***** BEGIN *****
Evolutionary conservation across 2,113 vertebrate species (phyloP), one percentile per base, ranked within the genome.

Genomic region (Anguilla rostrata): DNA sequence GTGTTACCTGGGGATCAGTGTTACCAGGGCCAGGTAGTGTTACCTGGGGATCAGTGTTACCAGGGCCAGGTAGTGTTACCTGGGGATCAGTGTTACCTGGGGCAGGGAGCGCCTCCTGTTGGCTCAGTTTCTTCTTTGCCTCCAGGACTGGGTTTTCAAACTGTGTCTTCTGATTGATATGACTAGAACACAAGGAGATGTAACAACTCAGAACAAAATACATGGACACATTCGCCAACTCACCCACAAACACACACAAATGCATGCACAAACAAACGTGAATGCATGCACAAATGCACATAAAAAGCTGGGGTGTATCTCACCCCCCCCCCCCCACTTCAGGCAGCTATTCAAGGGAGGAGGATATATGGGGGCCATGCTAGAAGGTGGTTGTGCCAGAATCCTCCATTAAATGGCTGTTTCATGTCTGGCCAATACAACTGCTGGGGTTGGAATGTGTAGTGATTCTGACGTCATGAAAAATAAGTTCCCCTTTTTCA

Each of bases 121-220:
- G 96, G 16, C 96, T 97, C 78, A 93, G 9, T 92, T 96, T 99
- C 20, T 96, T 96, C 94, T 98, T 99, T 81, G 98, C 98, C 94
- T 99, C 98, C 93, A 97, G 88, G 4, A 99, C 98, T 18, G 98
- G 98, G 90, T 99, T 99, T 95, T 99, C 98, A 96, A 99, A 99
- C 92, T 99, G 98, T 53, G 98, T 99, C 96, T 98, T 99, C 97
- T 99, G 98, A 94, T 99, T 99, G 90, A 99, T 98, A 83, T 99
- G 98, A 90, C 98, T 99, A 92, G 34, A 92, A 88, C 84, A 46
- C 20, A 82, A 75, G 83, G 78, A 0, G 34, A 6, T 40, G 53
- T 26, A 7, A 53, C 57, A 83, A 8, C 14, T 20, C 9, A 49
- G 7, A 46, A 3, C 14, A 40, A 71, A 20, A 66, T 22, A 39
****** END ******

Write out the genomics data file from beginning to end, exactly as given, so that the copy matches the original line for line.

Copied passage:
Evolutionary conservation across 2,113 vertebrate species (phyloP), one percentile per base, ranked within the genome.

Genomic region (Anguilla rostrata): DNA sequence GTGTTACCTGGGGATCAGTGTTACCAGGGCCAGGTAGTGTTACCTGGGGATCAGTGTTACCAGGGCCAGGTAGTGTTACCTGGGGATCAGTGTTACCTGGGGCAGGGAGCGCCTCCTGTTGGCTCAGTTTCTTCTTTGCCTCCAGGACTGGGTTTTCAAACTGTGTCTTCTGATTGATATGACTAGAACACAAGGAGATGTAACAACTCAGAACAAAATACATGGACACATTCGCCAACTCACCCACAAACACACACAAATGCATGCACAAACAAACGTGAATGCATGCACAAATGCACATAAAAAGCTGGGGTGTATCTCACCCCCCCCCCCCCACTTCAGGCAGCTATTCAAGGGAGGAGGATATATGGGGGCCATGCTAGAAGGTGGTTGTGCCAGAATCCTCCATTAAATGGCTGTTTCATGTCTGGCCAATACAACTGCTGGGGTTGGAATGTGTAGTGATTCTGACGTCATGAAAAATAAGTTCCCCTTTTTCA

Each of bases 121-220:
- G 96, G 16, C 96, T 97, C 78, A 93, G 9, T 92, T 96, T 99
- C 20, T 96, T 96, C 94, T 98, T 99, T 81, G 98, C 98, C 94
- T 99, C 98, C 93, A 97, G 88, G 4, A 99, C 98, T 18, G 98
- G 98, G 90, T 99, T 99, T 95, T 99, C 98, A 96, A 99, A 99
- C 92, T 99, G 98, T 53, G 98, T 99, C 96, T 98, T 99, C 97
- T 99, G 98, A 94, T 99, T 99, G 90, A 99, T 98, A 83, T 99
- G 98, A 90, C 98, T 99, A 92, G 34, A 92, A 88, C 84, A 46
- C 20, A 82, A 75, G 83, G 78, A 0, G 34, A 6, T 40, G 53
- T 26, A 7, A 53, C 57, A 83, A 8, C 14, T 20, C 9, A 49
- G 7, A 46, A 3, C 14, A 40, A 71, A 20, A 66, T 22, A 39